January 8th, 2012
My last two books have been fiction.
In November, I broke in my new Kindle with The Hunger Games, which I’d heard my friends discussing like it was an obsession. Having read it in 24 hours, I can say this – if you crack open this book, clear your schedule. Once you get about two chapters in, you will not be able to stop reading it. I was seizing every possible opportunity to read for even a few minutes, just to find out what would happen next! The story takes place in a post-apocalyptic society where, each year, teenagers are selected from around the country to compete to the death in a hostile landscape. This is not an entirely new idea, obviously, but the author puts a very fresh twist on it, in that the competitors can gain favor with the public via the media, resulting in sponsorships. These sponsorships affect the chances for survival, which is genius, because this twist completely changes an old plot into a new one. If you love a good adventure story, flawed and interesting characters, and a critique of a media-saturated and fame-obsessed society, get this book.
This novel is not for the faint of heart, however, and it doesn’t take any easy ways out, so if you have a weak stomach or you don’t like sad stories, you might want to skip this one. Adrenaline junkies rejoice, though! Can’t…stop…reading.
The next book I read was a gift from a friend, and it was an entirely different experience. The Tiger’s Wife has received a lot of critical acclaim, and it’s a beautiful and somewhat difficult read. Drawing upon some of the techniques of magical realism (in the tradition of writers such as Gabriel Garcia Marquez) The Tiger’s Wife tells the story of a young woman in the post-war Balkans, searching for clues about the strange circumstances surrounding her grandfather’s death. This, however, is just the backdrop for a group of gorgeously narrated stories in the folkloric tradition. If you are a fan of folktales, fairytales, and history, this could be a good book for you. I’ll be honest – I am still trying to figure out some parts of the book. It really gets you thinking.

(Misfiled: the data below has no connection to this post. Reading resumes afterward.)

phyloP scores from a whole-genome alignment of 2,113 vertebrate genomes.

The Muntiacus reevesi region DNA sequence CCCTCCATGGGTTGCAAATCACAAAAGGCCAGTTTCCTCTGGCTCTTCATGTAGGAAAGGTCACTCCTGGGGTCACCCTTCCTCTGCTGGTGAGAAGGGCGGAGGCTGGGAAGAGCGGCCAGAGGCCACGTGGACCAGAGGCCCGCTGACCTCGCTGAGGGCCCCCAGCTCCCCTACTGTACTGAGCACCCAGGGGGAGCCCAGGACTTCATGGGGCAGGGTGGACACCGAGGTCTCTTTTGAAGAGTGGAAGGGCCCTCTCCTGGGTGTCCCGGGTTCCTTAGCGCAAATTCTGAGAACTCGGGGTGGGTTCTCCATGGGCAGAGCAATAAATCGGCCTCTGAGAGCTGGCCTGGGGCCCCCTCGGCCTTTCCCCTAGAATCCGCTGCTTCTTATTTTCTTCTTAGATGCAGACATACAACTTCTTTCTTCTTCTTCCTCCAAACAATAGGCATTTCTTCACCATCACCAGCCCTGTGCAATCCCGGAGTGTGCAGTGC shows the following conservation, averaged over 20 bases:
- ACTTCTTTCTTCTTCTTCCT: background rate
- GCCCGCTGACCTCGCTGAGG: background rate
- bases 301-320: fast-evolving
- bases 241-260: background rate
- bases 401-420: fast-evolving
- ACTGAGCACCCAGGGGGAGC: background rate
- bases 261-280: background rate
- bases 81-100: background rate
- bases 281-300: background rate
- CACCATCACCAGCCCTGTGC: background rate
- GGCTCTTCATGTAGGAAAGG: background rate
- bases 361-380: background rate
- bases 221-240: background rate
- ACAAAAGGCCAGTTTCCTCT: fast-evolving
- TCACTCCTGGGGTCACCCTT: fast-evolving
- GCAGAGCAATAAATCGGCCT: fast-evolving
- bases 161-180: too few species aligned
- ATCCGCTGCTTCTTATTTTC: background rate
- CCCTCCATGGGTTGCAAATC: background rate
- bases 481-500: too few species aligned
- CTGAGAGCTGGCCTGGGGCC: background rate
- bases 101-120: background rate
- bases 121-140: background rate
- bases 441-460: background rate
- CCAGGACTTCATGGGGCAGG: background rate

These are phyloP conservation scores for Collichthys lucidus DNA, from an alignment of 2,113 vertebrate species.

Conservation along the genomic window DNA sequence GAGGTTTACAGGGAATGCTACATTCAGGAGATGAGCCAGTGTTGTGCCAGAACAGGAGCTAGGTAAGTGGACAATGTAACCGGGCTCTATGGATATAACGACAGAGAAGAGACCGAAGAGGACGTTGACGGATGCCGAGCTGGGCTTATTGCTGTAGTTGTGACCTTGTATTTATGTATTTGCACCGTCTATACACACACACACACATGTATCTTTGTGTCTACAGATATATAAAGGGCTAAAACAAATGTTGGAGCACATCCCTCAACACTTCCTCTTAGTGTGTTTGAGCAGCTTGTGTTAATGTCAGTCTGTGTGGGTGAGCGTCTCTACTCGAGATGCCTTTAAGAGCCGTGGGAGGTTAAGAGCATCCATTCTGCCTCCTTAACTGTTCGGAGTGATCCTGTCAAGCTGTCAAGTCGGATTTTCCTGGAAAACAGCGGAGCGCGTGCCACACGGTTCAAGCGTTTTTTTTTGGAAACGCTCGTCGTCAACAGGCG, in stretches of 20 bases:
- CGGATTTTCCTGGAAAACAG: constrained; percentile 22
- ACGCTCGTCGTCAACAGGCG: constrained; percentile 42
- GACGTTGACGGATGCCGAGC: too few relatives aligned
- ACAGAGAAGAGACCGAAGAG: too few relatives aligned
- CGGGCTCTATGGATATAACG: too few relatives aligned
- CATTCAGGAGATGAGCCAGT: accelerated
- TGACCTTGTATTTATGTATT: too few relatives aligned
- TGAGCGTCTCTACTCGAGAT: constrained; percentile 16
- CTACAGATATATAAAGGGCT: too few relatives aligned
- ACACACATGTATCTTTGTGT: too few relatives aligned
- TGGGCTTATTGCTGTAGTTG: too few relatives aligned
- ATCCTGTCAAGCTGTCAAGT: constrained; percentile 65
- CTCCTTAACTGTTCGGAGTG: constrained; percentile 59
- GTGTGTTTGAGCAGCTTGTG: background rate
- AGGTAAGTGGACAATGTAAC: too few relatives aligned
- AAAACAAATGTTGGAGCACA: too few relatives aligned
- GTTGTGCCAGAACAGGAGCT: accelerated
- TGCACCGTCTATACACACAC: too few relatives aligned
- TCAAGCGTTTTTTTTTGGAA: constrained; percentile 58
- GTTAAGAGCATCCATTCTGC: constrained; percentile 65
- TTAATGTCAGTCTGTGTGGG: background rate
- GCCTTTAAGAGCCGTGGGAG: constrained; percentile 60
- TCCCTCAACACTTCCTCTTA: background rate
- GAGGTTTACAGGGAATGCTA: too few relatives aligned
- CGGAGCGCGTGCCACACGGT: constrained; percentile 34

SEPTEMBER 18th, 2001
In case I haven’t mentioned it, I love to cook.
Just this week, I finished reading the most inspiring memoir. It’s Julia Child’s My Life In France, which she wrote with the help of her nephew, Alex Prud’Homme.
Going beyond what was shown in the 2000’s hit Julie and Julia, which was both a successful book and a very successful movie starring Meryl Streep, My Life in France shows the complete story of how Julia Child became one of the world’s greatest culinary successes. What I loved so much about it was the revelation that Julia Child’s success was about 1% natural talent and 99% patience and perseverance. The woman never gave up, even in the face of mountains of work and multiple flat-out rejections of her cookbook, which is now a great classic.
Furthermore, Julia’s story made me remember that a person is not the sum of his or her appearance or social status. Julia was awkward, extremely tall, and not particularly sophisticated — but she never said “I wasn’t beautiful enough” or “I wasn’t rich enough.” She only ever said that she was disappointed she wasn’t more informed, or that she didn’t know her mind well enough. For a person who is now considered to be one of the great personalities of the 20th century, this is a lesson to us all.
If you love food or you love history, or if you just love inspiring women, this is a book for you.
Now I’m pondering what to read next…I have a huge stack.